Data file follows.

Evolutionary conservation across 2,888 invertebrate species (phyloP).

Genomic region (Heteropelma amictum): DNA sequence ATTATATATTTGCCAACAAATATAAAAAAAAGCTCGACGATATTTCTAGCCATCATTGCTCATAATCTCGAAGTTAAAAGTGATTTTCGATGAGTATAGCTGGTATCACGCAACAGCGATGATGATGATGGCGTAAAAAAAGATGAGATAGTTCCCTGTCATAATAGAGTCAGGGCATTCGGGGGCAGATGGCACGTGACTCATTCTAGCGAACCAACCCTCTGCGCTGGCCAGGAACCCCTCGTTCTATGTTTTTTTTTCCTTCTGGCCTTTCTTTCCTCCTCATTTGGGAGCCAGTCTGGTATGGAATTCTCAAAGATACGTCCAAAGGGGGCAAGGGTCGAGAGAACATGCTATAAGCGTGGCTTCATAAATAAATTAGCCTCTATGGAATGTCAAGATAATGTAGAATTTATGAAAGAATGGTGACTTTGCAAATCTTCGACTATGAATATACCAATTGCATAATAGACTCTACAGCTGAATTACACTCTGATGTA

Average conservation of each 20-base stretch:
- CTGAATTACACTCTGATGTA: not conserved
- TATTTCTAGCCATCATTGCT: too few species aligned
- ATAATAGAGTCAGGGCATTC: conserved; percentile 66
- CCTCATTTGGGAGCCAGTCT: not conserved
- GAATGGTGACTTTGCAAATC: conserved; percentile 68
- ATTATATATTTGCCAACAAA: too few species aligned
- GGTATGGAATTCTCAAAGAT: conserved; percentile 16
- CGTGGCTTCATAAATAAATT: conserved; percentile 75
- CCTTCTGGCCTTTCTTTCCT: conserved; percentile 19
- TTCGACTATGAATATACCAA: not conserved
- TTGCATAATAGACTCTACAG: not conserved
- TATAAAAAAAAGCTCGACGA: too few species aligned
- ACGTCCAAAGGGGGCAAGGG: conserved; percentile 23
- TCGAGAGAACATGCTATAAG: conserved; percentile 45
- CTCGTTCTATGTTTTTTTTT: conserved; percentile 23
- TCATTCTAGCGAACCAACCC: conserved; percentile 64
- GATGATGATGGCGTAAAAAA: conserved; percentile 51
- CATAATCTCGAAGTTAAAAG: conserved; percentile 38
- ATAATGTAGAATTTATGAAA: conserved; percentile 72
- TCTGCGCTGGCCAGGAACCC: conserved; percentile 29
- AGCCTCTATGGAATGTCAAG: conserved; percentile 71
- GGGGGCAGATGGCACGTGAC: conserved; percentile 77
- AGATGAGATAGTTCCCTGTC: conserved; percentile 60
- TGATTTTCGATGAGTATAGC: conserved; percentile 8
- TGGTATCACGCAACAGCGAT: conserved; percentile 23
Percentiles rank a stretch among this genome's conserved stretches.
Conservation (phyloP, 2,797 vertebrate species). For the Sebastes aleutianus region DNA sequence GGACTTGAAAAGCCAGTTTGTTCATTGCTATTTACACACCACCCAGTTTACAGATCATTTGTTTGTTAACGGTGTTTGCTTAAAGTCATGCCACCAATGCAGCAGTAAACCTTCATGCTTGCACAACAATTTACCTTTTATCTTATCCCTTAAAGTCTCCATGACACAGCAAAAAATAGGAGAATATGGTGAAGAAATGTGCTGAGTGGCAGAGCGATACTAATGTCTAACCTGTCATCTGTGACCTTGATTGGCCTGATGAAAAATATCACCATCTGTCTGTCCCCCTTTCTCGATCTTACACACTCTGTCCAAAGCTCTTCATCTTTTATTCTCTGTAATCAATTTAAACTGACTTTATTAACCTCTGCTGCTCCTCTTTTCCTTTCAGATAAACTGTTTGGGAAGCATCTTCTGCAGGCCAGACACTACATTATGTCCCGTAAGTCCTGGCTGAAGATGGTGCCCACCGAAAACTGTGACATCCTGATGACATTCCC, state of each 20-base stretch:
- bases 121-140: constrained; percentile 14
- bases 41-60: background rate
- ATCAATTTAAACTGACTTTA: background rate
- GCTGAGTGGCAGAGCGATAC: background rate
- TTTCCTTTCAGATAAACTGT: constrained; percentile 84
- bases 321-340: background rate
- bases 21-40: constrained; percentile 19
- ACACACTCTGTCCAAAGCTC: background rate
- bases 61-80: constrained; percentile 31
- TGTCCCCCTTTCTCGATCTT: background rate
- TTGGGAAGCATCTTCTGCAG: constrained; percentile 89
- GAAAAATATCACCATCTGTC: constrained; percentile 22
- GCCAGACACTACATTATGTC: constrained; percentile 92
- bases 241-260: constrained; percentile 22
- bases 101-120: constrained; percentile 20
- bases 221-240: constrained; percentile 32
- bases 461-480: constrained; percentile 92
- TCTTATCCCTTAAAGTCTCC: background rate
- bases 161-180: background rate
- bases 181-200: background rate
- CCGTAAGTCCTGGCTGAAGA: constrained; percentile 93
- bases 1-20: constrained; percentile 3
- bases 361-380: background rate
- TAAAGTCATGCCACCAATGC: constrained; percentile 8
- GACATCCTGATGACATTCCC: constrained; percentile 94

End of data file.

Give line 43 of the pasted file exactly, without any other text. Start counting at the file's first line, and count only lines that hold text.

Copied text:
- GCCAGACACTACATTATGTC: constrained; percentile 92